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Putin’s path of destruction, threat of a nuclear war and power of sanctions unpacked

Putin’s path of destruction, threat of a nuclear war and power of sanctions unpacked
A Ukrainian living in Bangkok holds a photograph depicting Russian President Vladimir Putin as Adolf Hitler during a protest against Russia´s invasion of Ukraine, outside the Russian Embassy in Bangkok, Thailand, 25 February 2022. Russian troops entered Ukraine on 24 February. EPA-EFE/RUNGROJ YONGRIT

An audience of more than 3,000 tuned into a Daily Maverick webinar on Sunday to hear about Russian President Vladimir Putin, his invasion of Ukraine and the effect this will have on the country and the world. Owing to time constraints, not all questions were answered. We provide answers to some of these here. 


Does Russia’s invasion of Ukraine exacerbate the threat of nuclear war?

A: On Sunday, 27 February, Putin ordered Russia’s nuclear forces into a heightened state of alert due to “aggressive statements” from the West, signalling that he is prepared to resort to the most extreme measures to crush Ukraine. The US immediately responded, condemning his decision as an “unacceptable” escalation in the conflict. 

On Sunday, Daily Maverick editor-at-large Richard Poplak and Bill Browder, the founder of Hermitage Capital Management and author of Red Notice, briefly weighed in on the threat of nuclear war. 

Although Putin’s announcement of Russian nuclear forces on high alert does not mean Russia intends to use the weapons imminently, Browder warned the threat is worrisome. He explained that there is no certainty that Putin would step back from using nuclear weapons.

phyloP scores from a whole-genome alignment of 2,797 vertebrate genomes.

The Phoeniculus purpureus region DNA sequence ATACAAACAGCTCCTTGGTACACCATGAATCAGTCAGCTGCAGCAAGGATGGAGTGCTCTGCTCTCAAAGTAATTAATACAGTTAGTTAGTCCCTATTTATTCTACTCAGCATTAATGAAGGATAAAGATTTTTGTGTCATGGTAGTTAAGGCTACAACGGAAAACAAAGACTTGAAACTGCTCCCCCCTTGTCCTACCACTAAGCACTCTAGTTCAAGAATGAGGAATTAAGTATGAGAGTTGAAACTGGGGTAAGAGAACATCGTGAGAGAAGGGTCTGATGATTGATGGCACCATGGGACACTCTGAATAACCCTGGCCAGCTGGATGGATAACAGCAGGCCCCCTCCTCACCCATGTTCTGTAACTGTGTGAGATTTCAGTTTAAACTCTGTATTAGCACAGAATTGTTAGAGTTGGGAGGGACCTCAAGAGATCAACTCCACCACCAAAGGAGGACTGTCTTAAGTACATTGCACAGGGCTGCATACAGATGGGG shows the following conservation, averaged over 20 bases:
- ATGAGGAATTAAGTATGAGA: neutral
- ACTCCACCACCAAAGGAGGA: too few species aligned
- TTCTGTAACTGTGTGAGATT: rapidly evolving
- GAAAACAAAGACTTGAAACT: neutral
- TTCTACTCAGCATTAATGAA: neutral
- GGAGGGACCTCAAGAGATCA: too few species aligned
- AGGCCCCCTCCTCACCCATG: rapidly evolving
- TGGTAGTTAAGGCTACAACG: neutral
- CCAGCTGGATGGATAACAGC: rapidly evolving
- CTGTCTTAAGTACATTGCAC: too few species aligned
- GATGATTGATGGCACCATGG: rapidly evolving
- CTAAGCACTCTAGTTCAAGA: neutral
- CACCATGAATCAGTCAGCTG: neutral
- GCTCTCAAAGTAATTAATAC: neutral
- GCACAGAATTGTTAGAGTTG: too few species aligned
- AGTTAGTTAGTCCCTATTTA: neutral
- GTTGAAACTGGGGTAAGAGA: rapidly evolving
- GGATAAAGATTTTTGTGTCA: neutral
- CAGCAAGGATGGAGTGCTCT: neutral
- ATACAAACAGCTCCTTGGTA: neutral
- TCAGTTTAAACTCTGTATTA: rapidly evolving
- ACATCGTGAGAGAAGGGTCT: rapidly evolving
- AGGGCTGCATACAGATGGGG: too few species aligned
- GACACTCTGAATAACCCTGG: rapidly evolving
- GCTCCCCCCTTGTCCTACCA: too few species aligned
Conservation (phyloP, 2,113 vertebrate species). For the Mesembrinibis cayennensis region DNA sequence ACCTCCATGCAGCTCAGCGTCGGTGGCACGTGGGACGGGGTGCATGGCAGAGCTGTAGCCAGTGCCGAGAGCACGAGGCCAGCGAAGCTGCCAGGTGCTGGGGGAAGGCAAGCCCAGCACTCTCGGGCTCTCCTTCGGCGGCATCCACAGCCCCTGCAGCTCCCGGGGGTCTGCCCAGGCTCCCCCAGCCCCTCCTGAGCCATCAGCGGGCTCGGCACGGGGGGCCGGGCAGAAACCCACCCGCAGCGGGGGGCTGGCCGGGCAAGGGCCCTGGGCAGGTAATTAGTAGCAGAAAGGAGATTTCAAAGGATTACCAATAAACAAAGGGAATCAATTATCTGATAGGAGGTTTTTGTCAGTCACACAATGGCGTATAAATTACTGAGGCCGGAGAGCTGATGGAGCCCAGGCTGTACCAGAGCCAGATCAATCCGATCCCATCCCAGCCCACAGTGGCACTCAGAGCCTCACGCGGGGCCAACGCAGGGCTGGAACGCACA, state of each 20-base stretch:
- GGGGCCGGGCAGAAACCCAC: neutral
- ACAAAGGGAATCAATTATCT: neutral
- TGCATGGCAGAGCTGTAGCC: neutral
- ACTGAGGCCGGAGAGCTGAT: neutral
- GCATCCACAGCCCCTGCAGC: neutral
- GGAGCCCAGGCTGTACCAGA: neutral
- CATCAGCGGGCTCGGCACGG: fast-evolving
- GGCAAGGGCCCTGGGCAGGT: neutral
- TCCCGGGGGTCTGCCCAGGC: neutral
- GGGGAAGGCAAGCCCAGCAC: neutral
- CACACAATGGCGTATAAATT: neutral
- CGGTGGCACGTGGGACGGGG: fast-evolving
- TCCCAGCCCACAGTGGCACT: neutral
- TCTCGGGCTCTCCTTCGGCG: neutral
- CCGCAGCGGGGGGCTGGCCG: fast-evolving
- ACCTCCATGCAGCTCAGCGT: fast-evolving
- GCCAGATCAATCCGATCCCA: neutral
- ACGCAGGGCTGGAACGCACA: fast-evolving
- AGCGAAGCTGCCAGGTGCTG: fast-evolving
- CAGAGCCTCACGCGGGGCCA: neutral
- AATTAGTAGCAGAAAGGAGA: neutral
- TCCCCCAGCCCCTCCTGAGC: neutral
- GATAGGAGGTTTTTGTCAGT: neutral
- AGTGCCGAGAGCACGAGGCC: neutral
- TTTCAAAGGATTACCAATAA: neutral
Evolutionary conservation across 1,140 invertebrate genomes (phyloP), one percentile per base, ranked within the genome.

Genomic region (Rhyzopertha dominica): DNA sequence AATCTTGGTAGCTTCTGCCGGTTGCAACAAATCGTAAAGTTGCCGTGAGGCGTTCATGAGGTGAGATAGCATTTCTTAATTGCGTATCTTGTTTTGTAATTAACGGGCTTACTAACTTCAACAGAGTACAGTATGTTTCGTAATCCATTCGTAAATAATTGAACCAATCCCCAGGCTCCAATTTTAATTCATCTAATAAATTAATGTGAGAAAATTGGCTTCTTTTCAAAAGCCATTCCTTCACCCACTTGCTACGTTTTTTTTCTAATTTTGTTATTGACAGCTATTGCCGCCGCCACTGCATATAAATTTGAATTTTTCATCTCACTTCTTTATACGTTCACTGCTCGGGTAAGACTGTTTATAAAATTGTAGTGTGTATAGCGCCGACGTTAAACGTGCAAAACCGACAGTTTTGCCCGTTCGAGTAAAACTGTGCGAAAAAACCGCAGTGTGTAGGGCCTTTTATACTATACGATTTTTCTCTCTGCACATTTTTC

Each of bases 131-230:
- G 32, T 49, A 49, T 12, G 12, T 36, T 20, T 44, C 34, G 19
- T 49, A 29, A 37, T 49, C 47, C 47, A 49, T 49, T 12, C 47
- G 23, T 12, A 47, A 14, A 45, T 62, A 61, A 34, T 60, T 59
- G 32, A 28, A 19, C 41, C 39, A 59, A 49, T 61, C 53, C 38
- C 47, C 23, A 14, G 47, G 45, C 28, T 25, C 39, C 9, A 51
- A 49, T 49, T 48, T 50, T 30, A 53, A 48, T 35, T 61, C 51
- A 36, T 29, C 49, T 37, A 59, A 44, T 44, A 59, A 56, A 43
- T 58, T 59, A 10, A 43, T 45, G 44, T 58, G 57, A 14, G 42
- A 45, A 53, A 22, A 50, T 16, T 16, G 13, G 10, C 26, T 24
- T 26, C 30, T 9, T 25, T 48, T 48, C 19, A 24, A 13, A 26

“It’s a real threat,” Browder said. 

Browder said it’s not unthinkable that Putin would turn to nuclear warfare as an option, if it was his best, or last, chance at staying in power. He explained that Putin is a man who isn’t capable of backing down “who only escalates, who knows no boundaries” and would therefore use any means necessary to remain in power until the end of his life. 

“I don’t think he has the reservation about doing that because he’s really a sociopath. He’s not a guy who cares about anything other than himself,” said Browder.

Can sanctions truly be effective?

A: Western nations have instituted a number of sanctions against Russia, including a freeze of the country’s central bank’s foreign reserves on 26 February. Russia has also been booted out of the international financial messaging system SWIFT by many nations, and from various sporting bodies.

However, the effectiveness of sanctions is often debated. While they are unlikely to force Putin to back down from his military assault on Ukraine, Western leaders hope they are capable of inflicting enough damage on the Russian economy to help de-escalate the conflict. According to The Conversation, “recent research on sanctions has generally concluded that economic sanctions seldom change behaviour, especially those aimed at disrupting military interventions”. 

And they could inflict sufficient pain on Russian oligarchs and the population more generally to wear down Putin’s current support.